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Frank Slide Interpretive Centre

| 1.5 km off Highway #3, Alberta T0K 0E0, Canada
+1 403-562-7388
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Review Highlights
Small and off the road - but interesting

This can be a quick or long stop. Visit the visitor center, where you will find parking, clean... read more

Reviewed 29 July 2017
woodmister
,
Edmonton, Canada
Awe inspiring

I honestly hadn't heard of this place at all before driving by. We stopped to have lunch (they have... read more

Reviewed 18 July 2017
tripleaardvark
,
Langley, Canada
Read all 238 reviews
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Overview
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Four levels of interactive exhibits and two high definition award-winning shows tell the story of Canada's deadliest rockslide. On April 29 in 1903, 90 million tons of rock fell from Turtle Mountain and buried part of the coal mining town of Frank. Most of the 100 people in the path of the slide were killed. First-hand accounts, dramatic images and talented guides bring emotion to this remarkable and tragic event. Open daily year 'round. Interpretive programs/education programs/special events/gift shop/picnic area/walking trails/visitor information.
  • Excellent64%
  • Very good32%
  • Average3%
  • Poor1%
  • Terrible0%
Travellers talk about
“frank slide” (69 reviews)
“rock slide” (16 reviews)
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Hours Today: 10:00 AM - 5:00 PM
LOCATION
| 1.5 km off Highway #3, Alberta T0K 0E0, Canada
CONTACT
+1 403-562-7388
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Reviews (238)
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21 - 30 of 233 reviews

Reviewed 29 July 2017

This can be a quick or long stop. Visit the visitor center, where you will find parking, clean restrooms and plenty to see and learn. Watch a movie. Take a hike along a trail or just stop for photos. It all works.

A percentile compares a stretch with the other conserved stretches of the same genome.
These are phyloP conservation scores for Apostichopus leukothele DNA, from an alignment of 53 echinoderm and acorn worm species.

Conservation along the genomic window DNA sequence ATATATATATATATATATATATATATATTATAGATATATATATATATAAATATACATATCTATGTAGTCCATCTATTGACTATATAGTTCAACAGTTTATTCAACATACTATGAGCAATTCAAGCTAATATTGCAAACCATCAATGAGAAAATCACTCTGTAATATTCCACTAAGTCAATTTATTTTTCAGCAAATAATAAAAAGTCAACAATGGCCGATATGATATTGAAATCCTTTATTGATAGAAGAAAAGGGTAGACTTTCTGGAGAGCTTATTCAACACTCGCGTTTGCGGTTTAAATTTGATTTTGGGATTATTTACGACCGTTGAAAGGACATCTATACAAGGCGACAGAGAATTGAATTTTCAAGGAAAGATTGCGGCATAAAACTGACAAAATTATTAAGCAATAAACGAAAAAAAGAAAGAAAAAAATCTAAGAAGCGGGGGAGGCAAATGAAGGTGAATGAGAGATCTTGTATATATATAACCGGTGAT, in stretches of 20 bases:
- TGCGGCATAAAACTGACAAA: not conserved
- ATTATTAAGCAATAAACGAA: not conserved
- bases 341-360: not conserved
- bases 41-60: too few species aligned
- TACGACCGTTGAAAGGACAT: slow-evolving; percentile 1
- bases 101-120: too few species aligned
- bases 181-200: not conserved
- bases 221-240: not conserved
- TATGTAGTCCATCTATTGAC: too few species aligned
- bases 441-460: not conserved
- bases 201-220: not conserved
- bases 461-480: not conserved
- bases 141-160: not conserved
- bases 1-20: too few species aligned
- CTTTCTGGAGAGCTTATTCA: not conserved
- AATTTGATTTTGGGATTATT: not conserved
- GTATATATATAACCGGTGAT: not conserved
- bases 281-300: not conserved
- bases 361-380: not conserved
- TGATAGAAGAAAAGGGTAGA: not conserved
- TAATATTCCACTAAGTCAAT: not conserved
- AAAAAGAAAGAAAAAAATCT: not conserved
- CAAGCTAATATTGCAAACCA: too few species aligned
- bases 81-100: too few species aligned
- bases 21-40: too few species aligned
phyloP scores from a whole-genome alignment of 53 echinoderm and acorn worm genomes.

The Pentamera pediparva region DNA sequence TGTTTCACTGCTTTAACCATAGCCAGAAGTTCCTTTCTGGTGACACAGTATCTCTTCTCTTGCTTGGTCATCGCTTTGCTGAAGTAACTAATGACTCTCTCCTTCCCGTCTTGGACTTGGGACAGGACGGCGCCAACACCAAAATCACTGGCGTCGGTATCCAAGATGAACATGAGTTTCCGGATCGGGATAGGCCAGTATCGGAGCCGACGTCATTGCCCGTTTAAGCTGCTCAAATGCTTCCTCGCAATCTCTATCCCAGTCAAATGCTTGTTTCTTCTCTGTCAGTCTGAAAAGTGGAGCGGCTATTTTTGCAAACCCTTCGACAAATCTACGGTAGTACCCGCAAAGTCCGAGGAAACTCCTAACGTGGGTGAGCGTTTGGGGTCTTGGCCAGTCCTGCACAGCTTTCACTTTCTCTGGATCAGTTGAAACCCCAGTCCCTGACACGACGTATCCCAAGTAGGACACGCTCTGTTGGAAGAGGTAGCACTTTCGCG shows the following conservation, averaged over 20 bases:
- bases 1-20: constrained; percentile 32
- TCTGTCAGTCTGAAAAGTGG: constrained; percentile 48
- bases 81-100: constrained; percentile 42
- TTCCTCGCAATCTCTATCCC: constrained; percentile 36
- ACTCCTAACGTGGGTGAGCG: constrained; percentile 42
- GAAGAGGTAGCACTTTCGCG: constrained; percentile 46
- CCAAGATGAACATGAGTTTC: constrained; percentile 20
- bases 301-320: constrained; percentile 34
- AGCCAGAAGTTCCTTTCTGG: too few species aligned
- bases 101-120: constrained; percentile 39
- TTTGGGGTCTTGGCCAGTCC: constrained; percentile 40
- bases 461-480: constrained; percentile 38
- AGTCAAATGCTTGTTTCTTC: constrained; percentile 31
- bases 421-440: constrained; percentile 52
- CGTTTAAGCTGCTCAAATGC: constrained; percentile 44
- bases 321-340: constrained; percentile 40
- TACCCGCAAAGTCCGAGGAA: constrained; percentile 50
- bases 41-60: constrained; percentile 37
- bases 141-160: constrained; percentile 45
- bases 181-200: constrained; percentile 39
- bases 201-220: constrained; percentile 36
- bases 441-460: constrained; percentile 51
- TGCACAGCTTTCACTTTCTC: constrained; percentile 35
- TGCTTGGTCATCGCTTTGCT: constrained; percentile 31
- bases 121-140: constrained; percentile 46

Thank woodmister
Reviewed 18 July 2017

I honestly hadn't heard of this place at all before driving by. We stopped to have lunch (they have picnic tables there), and decide to check out the centre. You just can't believe how massive the rock slide was, and how far the debris field...More

Thank tripleaardvark
Reviewed 10 July 2017

The site is impressive and somber. It also commemorates the Hillcrest mine disaster of 1914. The movies are worth watching as well as they explain the tragedy but also give a glimpse into the lives of the miners.

1  Thank claude_monnier
Reviewed 9 July 2017

This interpretive centre is very well laid out, lots of panels to read and a few interactive demonstrations for the kids. Two shows, about 1/2 hour long, one on general Crowsnest Pass which I didn't watch, and one on the Frank Slide (I personally think...More

1  Thank Tanya T
Reviewed 8 July 2017 via mobile

With reference to Wikipedia (edited) as I could not say it better. Allow about an hour to take in the history or about 15 minutes for a quick overview. "The Frank Slide was a rockslide that buried part of the mining town of Frank, Northwest...More

Thank Stephne A
Reviewed 7 July 2017

We were there too late for the centre and as it was over 90F, we two old crocks opted not to walk the full trail. The sheer size and volume of the rocks is awe-inspiring! As with any event there are myths and strange stories...More

Thank gaynor h
Reviewed 6 July 2017

See the museum and actual site where the deadliest slide in Canadian history took place. 80 people died and town of Frank was wiped out. You can gain a lot of history at the site and it should not be missed. It's almost hard to...More

Thank Hiker1942
Reviewed 30 June 2017

This is our first foray into Alberta and the history around every bend surprised and intrigued us. The Frank Slide is one such history lesson. A visit to the Interpretive Center allowed us to learn what life was like in the coal mining town of...More

Thank Denise H
Reviewed 27 June 2017

Try and wrap your head around the enormity of the slide. The shear destruction and size is mind boggling all these years later.

Thank Spuddler
Reviewed 25 June 2017

We have driven by the still fresh looking 1914 slide on Highway 3 in the Crow’s Nest Pass but never stopped. To access watch for the turn off by the gas station on the east side of town. About 1.5 Km up hill (paved) to...More

1  Thank Ted M
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Questions & Answers
Twins4andrea
4 August 2017|
AnswerShow all 3 answers
Response from Myriah S | Property representative |
We are unable to allow dogs in the Interpretive Centre but they are welcome on our walking paths and boardwalk areas.
1
Vote
Peter A
24 July 2015|
Answer
Response from Monica F | Property representative |
The Centre is completely accessible for people in wheelchairs. Hope to see you this weekend at the Crowsnest Heritage Festival. Monica
0
Votes